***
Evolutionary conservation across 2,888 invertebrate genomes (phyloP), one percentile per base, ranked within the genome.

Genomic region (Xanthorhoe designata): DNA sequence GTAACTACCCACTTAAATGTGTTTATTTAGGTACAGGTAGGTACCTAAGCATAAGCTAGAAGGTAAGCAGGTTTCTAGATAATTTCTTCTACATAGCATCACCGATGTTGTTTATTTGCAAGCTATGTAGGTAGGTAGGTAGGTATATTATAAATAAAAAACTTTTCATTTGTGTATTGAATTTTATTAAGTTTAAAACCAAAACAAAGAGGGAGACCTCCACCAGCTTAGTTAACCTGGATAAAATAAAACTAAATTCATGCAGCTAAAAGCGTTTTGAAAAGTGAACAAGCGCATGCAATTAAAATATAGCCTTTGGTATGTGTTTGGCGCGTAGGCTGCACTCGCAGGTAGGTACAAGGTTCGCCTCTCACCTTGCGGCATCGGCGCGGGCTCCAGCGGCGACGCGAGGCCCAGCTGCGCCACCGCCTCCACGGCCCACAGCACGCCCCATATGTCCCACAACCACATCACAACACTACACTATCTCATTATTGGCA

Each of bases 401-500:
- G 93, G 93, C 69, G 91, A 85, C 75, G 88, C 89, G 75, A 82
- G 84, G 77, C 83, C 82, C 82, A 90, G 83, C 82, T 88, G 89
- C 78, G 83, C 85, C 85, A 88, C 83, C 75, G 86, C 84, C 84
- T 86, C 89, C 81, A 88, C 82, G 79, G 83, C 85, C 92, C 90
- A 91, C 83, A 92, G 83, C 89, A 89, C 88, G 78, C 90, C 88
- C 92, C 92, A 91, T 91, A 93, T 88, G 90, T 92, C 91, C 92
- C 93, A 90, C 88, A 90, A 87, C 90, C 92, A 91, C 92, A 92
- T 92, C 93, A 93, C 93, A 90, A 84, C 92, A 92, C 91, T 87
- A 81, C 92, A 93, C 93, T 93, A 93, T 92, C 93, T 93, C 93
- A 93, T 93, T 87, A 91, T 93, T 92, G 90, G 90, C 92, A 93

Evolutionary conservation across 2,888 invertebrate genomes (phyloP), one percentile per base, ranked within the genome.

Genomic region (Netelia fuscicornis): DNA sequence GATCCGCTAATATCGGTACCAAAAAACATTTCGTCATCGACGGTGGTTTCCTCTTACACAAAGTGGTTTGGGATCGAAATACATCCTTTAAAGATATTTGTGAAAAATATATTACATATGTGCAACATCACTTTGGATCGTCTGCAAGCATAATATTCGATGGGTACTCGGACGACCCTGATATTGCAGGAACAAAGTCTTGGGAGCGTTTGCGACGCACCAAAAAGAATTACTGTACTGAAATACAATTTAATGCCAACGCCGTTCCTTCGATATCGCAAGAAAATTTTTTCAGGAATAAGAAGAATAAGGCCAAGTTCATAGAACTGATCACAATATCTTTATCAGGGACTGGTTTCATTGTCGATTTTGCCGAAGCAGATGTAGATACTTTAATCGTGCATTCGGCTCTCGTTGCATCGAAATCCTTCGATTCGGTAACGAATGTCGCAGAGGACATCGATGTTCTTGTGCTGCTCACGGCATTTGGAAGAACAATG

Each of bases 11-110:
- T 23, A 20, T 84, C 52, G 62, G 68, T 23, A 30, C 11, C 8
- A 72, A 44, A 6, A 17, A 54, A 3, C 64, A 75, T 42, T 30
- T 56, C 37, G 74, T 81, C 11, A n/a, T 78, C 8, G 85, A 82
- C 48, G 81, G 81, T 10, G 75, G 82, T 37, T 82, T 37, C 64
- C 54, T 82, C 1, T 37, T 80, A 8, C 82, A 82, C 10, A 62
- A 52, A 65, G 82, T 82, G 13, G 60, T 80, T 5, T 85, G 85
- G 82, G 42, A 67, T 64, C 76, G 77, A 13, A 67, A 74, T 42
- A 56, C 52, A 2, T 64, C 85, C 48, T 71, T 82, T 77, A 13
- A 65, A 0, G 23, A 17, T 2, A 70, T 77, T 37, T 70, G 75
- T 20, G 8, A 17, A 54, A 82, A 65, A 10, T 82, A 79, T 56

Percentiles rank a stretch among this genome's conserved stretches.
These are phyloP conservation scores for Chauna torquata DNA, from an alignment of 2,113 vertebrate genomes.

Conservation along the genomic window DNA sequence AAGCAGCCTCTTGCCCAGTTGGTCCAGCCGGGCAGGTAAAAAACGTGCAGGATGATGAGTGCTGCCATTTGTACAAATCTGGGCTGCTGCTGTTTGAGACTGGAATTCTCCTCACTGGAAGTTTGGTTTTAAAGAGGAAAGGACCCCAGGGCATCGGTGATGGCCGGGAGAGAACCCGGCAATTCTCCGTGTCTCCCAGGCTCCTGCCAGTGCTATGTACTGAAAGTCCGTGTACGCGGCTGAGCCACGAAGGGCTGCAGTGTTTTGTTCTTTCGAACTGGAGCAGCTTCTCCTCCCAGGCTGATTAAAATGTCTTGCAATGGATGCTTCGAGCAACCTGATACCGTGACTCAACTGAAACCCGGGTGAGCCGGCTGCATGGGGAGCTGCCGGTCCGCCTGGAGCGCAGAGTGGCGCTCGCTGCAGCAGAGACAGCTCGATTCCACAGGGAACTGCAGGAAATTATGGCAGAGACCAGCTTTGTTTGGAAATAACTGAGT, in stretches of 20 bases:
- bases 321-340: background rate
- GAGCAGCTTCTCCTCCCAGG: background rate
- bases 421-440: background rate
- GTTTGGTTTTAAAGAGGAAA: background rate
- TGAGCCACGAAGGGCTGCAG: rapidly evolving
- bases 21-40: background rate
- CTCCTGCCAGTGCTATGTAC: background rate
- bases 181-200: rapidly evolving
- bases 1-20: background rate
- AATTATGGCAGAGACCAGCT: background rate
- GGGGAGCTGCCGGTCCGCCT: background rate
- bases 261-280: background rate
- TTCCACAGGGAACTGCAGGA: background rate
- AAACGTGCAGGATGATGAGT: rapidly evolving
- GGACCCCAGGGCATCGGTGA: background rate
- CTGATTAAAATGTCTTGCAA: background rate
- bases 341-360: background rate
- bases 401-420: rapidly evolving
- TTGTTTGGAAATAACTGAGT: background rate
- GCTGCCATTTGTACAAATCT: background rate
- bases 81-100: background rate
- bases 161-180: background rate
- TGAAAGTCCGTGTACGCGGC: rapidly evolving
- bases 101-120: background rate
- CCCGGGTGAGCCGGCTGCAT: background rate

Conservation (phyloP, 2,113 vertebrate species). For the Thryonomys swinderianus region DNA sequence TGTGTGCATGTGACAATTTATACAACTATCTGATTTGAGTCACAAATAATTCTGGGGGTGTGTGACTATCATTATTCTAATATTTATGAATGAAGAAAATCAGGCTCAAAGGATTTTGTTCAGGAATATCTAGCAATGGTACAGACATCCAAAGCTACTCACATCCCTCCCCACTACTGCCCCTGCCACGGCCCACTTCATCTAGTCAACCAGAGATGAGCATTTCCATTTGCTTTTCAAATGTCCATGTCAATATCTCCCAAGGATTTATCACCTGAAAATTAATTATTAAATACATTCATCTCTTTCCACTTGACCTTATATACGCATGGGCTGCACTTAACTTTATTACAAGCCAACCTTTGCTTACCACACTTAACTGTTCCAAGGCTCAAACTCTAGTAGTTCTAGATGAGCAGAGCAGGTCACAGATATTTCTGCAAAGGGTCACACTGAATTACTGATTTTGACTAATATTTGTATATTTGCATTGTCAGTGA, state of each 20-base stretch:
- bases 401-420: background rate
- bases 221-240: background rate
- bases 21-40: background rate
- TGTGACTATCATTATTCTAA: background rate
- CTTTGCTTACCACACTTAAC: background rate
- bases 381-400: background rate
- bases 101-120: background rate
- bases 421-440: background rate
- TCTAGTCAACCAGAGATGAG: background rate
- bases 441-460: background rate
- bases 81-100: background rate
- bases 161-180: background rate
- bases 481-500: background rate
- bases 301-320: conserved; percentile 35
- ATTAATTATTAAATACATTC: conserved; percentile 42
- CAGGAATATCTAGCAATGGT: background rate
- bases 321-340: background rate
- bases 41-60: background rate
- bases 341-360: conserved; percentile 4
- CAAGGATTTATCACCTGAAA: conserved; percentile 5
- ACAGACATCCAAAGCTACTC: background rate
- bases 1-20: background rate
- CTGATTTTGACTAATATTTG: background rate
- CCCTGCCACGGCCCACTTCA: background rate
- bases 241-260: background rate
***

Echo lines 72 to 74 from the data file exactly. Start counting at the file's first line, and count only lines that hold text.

- bases 321-340: background rate
- bases 41-60: background rate
- bases 341-360: conserved; percentile 4